September means “Back to School.” But with the challenges presented by the coronavirus pandemic, in 2020, this rite of passage is markedly different from previous years. While many students recently returned to school for their first day “back to school” since March (when the pandemic abruptly forced schools to shut their doors), in this new school year, many students are continuing to learn remotely or through hybrid schedules where the students attend classes both in-person and remotely. Each school district has unique reopening plans leaving employers unsure of their leave obligations under the Families First Coronavirus Response Act (“FFCRA”) for their employees with school-age children. (For additional information on FFRCA obligations see our prior client alert, Families First Coronavirus Response Act: What Employers Need to Know.)
The FFCRA, which became effective on April 1, 2020, expires on December 31, 2020. During this time, employers must provide certain paid leave benefits for their employees. Among other leave benefits, the FFCRA requires employers with less than 500 employees to provide up to 12 weeks of expanded family and medical leave (10 of which are paid) (“EFML”) to employees who are unable to work (or telework) due to a need to care for their child whose school or place of child care is closed or unavailable due to COVID-19 related reasons. These employees are also eligible for two weeks of emergency paid sick leave (“EPSL”) and as such, may receive the two weeks of EPSL during the first two unpaid weeks of EFML. Paid leave benefits that are available due to school or child care closures are paid at two-thirds of an employee’s regular pay subject to certain caps. The EPSL benefit for childcare related reasons cannot exceed $200 daily and $2,000 in the aggregate and the EFMLA benefit may not exceed $200 daily and $10,000 in the aggregate for each employee. Therefore, an employee who is unable to work because their child’s school or daycare is closed due to COVID-19 may be eligible for a total FFCRA benefit up to $12,000.
Recently, the United States Department of Labor (“DOL”) issued guidance addressing specific childcare-related issues related to the reopening of schools for the new school year. This DOL guidance can be found in the DOL’s FFCRA: Frequently Asked Questions.
Hybrid School Attendance
Some school districts are providing a hybrid attendance option where students alternate between days of in-person attendance and remote learning. Generally, schools using hybrid school attendance methods allow students to attend in-person classes only on certain days of the week. If an employee does not have a suitable person to care for the student on remote days, an employee whose child is attending a school utilizing the hybrid method is entitled to FFCRA leave only on days when the child is not permitted to attend school in person and must attend class remotely. In other words, for FFCRA purposes, a school is effectively “closed” on days that the child cannot attend in person and therefore an employee with a school-age child would be entitled to FFCRA leave on those days.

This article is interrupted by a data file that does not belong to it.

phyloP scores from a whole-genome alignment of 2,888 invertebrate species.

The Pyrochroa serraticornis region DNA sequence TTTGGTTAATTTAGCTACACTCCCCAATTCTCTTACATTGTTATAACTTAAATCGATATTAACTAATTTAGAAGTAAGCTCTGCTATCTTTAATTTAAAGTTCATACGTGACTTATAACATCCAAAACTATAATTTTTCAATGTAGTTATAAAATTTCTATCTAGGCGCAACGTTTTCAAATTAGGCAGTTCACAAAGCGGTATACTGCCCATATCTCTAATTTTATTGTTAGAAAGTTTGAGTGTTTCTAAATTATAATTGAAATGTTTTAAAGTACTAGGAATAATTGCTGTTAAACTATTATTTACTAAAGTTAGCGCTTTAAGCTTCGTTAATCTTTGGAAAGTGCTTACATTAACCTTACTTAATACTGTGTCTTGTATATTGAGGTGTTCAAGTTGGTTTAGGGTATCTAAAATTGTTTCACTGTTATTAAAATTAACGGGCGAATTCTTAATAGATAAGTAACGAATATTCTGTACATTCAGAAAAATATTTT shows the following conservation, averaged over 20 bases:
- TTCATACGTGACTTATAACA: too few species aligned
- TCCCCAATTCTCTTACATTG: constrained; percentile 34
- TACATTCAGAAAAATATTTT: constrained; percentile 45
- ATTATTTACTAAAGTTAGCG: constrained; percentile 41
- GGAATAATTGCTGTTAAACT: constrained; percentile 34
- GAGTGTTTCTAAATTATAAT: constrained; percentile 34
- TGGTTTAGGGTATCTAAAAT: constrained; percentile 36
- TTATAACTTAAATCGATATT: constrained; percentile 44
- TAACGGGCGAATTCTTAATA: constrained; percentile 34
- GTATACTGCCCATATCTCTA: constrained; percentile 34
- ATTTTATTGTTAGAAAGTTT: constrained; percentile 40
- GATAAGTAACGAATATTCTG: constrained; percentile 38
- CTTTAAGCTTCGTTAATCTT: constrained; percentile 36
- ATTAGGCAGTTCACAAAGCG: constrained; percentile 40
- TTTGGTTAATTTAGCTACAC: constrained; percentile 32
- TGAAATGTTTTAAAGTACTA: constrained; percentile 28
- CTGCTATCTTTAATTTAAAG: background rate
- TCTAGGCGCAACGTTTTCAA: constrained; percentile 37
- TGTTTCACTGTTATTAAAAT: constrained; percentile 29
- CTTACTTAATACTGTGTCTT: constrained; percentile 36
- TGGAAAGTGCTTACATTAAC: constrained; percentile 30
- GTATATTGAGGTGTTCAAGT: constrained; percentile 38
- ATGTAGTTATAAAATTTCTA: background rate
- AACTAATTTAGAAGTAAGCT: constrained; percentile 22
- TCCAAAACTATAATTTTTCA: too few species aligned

Opt Out of In-Person Attendance
Some schools are offering families a choice of whether to send their child to attend school remotely or in-person. FFCRA leave is not available for employees who voluntarily choose to have their child attend school remotely when the school is open for in-person attendance. As such, the DOL provides that because the school is “open” for in-person learning, employees who choose to have their children opt out of in-person attendance (for fear of contracting COVID-19) are ineligible for FFCRA leave, unless there is a government or healthcare provider issued quarantine order for COVID-19 related concerns.
Remote School Attendance
Some school districts have begun the school year with only remote instruction and as a result some parents/guardians will be requesting leave from work under the FFCRA. These employees would be eligible for both forms of FFCRA leave (i.e., EFMLA and EPSL). However, if these schools later open their doors to in-person classes, employees with children in these schools would only be eligible for FFCRA leave on the days that the school is only offering remote learning. Ultimately, the details of the state approved reopening plan may determine an employee’s eligibility for FFCRA leave.
Employers who provide paid leave mandated by the FFCRA are eligible for reimbursement via refundable tax credits and should retain records of disbursements. Additionally, employers may request that employees requesting FFCRA leave to care for a child whose school or place of care is closed, or child care provider is unavailable, provide documentation, including the name of the child being cared for; the name of the school, place of care, or child care provider that has closed or become unavailable; and a statement from the employee that no other suitable person is available to care for the child.
Back to School 2020 poses unique challenges for parents, and employers must be aware of the leave benefits that employees with school-age children are entitled to under the FFCRA.